Sake ginger glazed salmon recipe, marinated in a Japanese yakitori sauce and fresh ginger.
- 1/2 cup sake
- 1/2 cup soy sauce (use gluten-free soy sauce for gluten-free version)
- 1/2 cup mirin (sweet Japanese rice wine)
- 2 Tbsp finely grated fresh ginger
- 2 cloves garlic, minced
- A dash of red chili pepper flakes
- 1/4 cup white sugar
- 1 1/2 pounds of salmon fillets
- Olive oil
1 Marinate the salmon: Mix the soy sauce, sake, mirin, ginger, garlic, chile flakes, and sugar in a medium bowl.
Place the salmon fillets in a sturdy freezer bag. Pour the marinade into the freezer bag with the fish. Seal the freezer bag and place in a baking dish (so that if the bag leaks it doesn't get all over your fridge).
Place in your refrigerator and chill at least an hour, preferably several hours.
2 Simmer marinade, reduce by half: Remove the salmon fillets from the marinade. Place the marinade in a small saucepan and heat it until it simmers. Simmer it for several minutes or until the sauce has reduced by half.
3a Grilling method
Brush the grill grates with olive oil; pre-heat your grill to medium heat. Place salmon fillets on a piece of aluminum foil (brushed with olive oil) over the grill grate, skin side down. Brush the salmon with the marinade glaze. Cover the grill.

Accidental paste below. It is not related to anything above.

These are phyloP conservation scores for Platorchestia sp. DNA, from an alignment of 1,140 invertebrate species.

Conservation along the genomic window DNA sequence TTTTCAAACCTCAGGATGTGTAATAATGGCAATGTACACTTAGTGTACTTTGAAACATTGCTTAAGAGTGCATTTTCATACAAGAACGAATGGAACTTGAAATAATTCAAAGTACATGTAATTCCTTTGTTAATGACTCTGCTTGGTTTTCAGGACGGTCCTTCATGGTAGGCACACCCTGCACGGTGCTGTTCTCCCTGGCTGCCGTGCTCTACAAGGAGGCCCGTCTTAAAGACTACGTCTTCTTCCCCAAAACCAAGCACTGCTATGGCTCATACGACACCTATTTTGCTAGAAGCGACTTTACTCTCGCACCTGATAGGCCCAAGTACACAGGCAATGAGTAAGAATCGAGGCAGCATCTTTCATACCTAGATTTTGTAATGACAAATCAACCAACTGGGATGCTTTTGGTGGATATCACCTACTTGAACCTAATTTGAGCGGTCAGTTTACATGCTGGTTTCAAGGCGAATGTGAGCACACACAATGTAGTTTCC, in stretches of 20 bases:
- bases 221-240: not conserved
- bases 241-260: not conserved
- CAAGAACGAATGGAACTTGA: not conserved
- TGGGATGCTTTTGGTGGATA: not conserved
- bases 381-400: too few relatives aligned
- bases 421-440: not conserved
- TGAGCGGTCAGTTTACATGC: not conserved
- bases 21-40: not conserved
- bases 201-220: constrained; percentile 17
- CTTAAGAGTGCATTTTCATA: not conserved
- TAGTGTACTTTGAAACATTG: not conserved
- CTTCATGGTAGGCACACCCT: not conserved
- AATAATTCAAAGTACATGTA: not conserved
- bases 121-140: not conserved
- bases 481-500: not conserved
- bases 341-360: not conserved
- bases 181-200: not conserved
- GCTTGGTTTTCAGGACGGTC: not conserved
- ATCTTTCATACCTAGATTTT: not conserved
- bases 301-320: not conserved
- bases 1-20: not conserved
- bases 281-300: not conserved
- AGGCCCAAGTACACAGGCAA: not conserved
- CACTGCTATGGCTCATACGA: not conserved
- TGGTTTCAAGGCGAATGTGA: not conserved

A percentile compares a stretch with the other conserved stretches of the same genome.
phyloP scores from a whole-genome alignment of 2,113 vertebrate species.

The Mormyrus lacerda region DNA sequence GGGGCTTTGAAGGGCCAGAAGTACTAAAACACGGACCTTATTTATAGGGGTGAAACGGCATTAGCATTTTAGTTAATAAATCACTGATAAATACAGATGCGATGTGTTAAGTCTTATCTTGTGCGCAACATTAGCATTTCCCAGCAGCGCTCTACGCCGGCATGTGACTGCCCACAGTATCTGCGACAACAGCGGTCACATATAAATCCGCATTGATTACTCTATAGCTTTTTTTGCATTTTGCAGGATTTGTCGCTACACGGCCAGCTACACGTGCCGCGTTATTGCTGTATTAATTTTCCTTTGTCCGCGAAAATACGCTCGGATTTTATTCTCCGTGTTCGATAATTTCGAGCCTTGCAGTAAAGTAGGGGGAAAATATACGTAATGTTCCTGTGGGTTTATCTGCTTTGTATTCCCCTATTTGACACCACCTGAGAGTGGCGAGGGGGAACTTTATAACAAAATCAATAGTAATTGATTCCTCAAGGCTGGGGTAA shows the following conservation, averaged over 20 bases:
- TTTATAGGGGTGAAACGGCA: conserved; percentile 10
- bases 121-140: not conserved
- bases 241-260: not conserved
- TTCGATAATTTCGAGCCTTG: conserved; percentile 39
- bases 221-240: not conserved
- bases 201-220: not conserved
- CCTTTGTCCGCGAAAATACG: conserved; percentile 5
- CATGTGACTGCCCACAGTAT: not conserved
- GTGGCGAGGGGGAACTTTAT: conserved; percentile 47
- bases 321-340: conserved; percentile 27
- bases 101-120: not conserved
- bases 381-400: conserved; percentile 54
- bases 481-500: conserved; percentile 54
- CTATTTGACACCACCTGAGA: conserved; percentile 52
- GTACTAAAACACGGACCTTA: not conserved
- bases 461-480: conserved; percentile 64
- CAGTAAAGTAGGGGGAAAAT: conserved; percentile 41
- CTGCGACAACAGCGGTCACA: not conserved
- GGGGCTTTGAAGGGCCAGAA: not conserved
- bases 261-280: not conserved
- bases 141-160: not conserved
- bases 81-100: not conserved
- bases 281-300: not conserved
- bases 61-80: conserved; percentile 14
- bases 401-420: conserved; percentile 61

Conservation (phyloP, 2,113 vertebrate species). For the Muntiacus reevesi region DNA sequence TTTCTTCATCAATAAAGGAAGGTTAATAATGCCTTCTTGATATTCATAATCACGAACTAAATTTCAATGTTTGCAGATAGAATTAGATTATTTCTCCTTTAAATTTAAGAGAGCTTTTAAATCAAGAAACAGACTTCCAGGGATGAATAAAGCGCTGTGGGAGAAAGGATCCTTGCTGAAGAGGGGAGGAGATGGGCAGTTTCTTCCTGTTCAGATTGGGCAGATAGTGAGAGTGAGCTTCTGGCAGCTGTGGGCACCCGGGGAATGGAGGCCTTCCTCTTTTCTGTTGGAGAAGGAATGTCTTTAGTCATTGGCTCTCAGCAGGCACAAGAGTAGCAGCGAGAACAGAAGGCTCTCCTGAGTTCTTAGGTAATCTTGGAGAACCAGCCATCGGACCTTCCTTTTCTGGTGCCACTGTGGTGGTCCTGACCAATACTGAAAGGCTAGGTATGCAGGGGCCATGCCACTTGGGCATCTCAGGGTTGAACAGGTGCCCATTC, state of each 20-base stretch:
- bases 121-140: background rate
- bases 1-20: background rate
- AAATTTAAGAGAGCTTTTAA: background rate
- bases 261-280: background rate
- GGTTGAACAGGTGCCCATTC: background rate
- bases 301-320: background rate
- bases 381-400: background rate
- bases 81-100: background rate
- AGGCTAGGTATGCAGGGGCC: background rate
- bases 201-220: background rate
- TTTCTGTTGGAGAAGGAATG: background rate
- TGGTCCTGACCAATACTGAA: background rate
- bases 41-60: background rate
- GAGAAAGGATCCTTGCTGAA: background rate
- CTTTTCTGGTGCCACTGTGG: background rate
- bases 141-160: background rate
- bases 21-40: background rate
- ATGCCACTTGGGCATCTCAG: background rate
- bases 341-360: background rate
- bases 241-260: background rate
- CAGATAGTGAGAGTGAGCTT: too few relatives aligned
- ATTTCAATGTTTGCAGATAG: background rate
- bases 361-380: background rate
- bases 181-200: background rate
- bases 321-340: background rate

Cook the salmon 6-10 minutes (depending on thickness of the fillets), brushing again with the marinade halfway through the cooking, until the salmon is just barely cooked, and easily flaked with a fork.
3b Pan frying method
Heat a few tablespoons of olive oil in a skillet over medium-high heat. Fry the salmon 3 to 4 minutes per side, basting frequently with the marinade. Serve once the salmon is just barely cooked through and is easily flaked with a fork.
3c Baking method
Preheat oven to 350°F. Line a baking dish with aluminum foil. Brush the top of the foil with olive oil. Place salmon on the foil, skin side down. Brush with marinade.
Bake for 10-15 minutes depending on how thick the fillets are, basting frequently with the marinade, until the salmon is barely cooked through and is easily flaked with a fork.